Still, more basic science research is needed to understand the key brain networks involved in different aspects of daily function, as well as those specifically involved in the traumatic injuries and disorders that DARPA hopes to target, he said. Dr. Grafman has published extensively on brain imaging in patients with traumatic brain injury and neuropsychological conditions.
Additionally, he said, to build on the present knowledge from DBS studies and develop the kinds of brain implants DARPA describes, will require better studies of brain signal patterns. Among the research questions: “Can we be more precise about identifying the functional significance of brain-evoked signal patterns? Can we abstract ongoing brain signals in order to permit not only precise motor movements, but other aspects of behavior as well? I think all of that is a long-term goal of this project.”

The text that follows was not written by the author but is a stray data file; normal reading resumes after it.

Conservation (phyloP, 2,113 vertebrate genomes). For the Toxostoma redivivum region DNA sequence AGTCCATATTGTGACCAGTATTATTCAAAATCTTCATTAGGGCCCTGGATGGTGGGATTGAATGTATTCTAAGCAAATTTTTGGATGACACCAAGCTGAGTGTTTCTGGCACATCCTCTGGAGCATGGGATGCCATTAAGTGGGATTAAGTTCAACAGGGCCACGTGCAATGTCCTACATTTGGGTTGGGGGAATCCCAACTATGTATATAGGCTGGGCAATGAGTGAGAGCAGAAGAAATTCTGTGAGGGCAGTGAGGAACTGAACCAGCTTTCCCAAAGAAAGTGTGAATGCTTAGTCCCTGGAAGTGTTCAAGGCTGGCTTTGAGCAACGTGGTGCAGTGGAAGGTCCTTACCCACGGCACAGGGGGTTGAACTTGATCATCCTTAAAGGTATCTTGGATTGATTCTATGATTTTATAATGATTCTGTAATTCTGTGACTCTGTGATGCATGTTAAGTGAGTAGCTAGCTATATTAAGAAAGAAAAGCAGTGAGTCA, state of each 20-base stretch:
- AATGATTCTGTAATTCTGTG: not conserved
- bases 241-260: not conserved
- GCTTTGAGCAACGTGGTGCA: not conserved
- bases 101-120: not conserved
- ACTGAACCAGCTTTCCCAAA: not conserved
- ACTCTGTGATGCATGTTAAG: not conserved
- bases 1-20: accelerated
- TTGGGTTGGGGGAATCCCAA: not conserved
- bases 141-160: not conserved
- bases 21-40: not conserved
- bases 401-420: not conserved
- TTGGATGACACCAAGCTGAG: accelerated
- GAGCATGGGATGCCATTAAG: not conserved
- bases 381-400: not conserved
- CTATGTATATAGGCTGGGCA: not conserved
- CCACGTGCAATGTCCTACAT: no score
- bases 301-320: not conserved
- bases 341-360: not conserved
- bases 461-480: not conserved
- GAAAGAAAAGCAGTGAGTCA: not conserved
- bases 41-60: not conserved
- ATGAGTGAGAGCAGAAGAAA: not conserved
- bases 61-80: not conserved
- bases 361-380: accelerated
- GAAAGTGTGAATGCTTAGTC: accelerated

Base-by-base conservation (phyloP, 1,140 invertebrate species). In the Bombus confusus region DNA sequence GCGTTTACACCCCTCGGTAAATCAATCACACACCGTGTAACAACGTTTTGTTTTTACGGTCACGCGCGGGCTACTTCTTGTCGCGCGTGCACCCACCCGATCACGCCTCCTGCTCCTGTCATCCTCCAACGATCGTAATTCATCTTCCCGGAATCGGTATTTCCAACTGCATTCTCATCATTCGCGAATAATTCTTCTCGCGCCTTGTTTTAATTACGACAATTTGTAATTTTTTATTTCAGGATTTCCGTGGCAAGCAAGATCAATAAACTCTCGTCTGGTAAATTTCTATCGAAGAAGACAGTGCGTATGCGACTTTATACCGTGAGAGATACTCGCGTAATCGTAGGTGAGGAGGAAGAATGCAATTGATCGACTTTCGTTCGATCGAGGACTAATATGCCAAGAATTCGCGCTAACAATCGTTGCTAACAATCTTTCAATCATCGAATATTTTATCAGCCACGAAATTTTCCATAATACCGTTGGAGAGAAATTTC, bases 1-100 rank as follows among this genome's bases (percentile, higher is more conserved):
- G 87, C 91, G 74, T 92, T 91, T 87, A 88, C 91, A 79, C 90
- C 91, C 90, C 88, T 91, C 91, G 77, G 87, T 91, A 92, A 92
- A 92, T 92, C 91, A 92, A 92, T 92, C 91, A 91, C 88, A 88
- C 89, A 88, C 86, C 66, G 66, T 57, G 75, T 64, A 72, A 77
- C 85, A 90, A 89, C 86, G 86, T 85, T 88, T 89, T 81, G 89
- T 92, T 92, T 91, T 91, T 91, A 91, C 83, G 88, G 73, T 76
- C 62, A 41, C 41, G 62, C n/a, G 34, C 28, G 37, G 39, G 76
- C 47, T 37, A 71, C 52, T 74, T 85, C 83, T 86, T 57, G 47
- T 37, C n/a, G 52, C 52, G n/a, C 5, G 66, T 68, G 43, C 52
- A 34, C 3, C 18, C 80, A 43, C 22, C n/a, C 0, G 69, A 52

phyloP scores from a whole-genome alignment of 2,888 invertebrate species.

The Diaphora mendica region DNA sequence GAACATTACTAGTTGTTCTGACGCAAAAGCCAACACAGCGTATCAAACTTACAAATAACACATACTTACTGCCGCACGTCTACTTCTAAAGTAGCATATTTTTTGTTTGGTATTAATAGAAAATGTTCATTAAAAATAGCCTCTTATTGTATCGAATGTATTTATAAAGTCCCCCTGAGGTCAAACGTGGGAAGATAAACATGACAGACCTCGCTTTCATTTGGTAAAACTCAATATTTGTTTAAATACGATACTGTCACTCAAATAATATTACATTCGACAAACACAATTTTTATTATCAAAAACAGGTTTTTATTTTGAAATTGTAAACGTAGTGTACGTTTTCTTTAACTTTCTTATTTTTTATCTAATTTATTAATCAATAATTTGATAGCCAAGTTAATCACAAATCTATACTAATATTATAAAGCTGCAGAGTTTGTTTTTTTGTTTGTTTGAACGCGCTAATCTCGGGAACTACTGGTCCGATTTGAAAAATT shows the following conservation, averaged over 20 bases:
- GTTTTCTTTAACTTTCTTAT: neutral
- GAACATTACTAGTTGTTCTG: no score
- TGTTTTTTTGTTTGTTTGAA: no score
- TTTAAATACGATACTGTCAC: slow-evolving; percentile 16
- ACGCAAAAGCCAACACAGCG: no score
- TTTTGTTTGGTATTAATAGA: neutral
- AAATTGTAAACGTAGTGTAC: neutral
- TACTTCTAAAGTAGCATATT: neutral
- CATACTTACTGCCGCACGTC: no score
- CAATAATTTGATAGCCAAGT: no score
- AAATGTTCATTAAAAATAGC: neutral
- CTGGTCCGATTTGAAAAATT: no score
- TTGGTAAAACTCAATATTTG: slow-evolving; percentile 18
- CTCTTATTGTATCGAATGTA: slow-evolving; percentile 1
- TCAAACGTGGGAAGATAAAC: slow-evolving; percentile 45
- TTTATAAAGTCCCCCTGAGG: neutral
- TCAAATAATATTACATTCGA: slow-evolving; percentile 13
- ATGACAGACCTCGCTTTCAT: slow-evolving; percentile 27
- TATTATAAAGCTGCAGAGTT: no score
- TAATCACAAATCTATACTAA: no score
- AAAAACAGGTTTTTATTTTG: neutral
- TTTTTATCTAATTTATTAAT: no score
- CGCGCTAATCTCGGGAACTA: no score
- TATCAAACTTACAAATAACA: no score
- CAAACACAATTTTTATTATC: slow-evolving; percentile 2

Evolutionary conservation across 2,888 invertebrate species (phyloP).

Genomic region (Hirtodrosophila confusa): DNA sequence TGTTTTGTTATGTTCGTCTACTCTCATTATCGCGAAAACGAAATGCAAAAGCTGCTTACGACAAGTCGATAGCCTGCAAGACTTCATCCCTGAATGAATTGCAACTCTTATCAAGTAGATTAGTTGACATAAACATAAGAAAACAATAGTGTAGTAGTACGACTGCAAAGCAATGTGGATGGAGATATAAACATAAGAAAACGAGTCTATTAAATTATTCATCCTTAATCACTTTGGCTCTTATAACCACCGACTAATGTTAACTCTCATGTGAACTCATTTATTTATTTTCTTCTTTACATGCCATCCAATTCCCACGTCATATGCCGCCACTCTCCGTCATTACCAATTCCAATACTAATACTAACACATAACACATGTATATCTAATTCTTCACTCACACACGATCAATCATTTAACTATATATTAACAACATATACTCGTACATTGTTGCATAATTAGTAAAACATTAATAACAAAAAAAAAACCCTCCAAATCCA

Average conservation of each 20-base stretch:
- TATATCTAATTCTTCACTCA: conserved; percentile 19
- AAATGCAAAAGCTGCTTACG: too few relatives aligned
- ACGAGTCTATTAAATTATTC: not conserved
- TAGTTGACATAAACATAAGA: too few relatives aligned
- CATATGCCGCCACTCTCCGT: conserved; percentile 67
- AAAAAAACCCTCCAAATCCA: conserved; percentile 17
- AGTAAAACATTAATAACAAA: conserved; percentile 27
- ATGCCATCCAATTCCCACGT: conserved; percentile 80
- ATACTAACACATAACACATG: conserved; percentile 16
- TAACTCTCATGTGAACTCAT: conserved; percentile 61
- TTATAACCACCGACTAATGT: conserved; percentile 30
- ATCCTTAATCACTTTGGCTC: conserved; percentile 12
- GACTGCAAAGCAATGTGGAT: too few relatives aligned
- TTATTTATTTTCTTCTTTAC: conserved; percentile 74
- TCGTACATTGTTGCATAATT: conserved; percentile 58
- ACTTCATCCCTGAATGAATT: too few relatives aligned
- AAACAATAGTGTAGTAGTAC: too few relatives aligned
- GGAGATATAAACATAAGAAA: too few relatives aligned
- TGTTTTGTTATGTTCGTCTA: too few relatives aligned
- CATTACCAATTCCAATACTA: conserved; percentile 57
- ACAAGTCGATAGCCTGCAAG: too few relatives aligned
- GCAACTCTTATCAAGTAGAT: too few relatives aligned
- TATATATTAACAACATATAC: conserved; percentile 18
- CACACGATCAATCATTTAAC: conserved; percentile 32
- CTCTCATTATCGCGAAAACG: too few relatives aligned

Although research to expand the use of DBS to various neurologic and psychiatric conditions continues to evolve, Dr. DeLong pointed out that “the actual technology has not changed that much.” This new project, he believes, can accelerate that part of the process. Also, he said, “the ability to collect information while you stimulate is a big advance, and may open other opportunities.”
But is five years enough time? Dr. DeLong told Neurology Today, “I'm always skeptical of these time frames, but it's good to have a goal; it makes everybody work harder.” The key here, he said, is “bringing together different disciplines. We really need to have combined experience and collaboration with engineering, physiology, neurology, psychiatry in order to pull this off.”
Hopefully, Dr. Grafman said, this initiative will provide an incentive for individuals who don't ordinarily do this type of research — particularly engineers — to become interested in neuroscience.